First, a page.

Egypt's National Telecommunications Regulatory Authority (NTRA) has imposed new restrictions aimed at tightening control over the SMS messaging services provided by mobile phone companies and media institutions in an apparent effort to preempt possible anti-regime activism in the run-up to next month's parliamentary elections.
The CEO of one messaging service provider, speaking on condition of anonymity, noted that the NTRA had in recent weeks met with officials of the three mobile phone companies operating in Egypt--along with state security services--to inform them of the new regulations. He also said that special "controllers" had been mandated with monitoring text messages disseminated by the MB and by opposition youth movements.
SMS service providers based overseas, meanwhile, will be prohibited from offering the service in Egypt.
Some observers believe the new regulations aim to hinder the logistical capabilities of Egypt's political opposition, which has come to depend on SMS messaging to mobilize supporters for public protests and demonstrations. Over the course of the last year, both Internet and mobile-phone technologies proved central to efforts by Mohamed ElBaradei, a would-be independent presidential candidate, to collect millions of signatures in support of political reform.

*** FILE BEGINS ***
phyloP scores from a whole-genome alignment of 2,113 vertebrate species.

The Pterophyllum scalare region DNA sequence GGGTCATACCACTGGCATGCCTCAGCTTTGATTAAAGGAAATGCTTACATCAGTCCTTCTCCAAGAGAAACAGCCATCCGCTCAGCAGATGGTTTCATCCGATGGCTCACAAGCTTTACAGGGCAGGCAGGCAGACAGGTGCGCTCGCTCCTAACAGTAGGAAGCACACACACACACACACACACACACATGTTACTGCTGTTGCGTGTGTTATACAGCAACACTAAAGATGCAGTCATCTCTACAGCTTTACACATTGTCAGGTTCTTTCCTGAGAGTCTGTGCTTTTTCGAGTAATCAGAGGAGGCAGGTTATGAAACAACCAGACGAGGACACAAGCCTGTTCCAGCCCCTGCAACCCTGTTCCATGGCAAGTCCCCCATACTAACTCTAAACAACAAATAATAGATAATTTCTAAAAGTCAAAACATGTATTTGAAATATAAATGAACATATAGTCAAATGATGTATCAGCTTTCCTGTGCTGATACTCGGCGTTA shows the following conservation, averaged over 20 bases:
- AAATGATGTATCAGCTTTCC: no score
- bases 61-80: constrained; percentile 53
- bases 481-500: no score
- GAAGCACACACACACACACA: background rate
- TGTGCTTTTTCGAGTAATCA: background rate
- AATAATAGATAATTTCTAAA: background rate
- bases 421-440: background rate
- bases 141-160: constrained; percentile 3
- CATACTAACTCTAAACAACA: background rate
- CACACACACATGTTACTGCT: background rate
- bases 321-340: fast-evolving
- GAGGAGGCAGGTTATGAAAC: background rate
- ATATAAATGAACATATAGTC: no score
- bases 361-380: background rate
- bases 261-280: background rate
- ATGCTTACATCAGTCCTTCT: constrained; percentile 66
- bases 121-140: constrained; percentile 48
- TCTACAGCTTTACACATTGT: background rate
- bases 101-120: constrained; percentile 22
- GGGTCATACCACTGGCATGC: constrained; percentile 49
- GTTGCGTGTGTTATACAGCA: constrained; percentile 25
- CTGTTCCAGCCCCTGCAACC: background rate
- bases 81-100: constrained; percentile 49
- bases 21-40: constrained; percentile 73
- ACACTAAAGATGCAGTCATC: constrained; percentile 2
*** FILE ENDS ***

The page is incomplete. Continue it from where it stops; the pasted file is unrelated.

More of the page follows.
International and local media watchdogs, meanwhile, have voiced concerns about what they see as diminishing press freedoms in Egypt following the dismissal of Al-Dostour Chief Editor--and vocal critic of the government--Ibrahim Eissa last week. And in early October, Egyptian authorities closed down Salafi-affiliated satellite television channel Al-Badr for allegedly inciting sectarian hatred.
What's more, authorities late last month closed the studios belonging to the Saudi-owned Orbit satellite television network, which had broadcast a popular political talk show--"Cairo Today"--hosted by Amr Adeeb, who is also known for openly criticizing senior Egyptian officials. Information Minister Anas al-Fiqqi, however, said the cancellation of the program had "no political dimension" and had only been due to to the network's failure to pay its bills.
According to government statistics, mobile phones constitute the fastest-growing means of communication in Egypt. In December of last year, the total number of Egyptian mobile-phone subscribers stood at 55.35 million, representing a 34-percent year-on-year increase.
The total number of Internet users in Egypt, meanwhile, has also increased markedly, from 14.9 million in mid-2009 to a current 19.7 million, according to figures released by the Egyptian Ministry of Communications and Information Technology.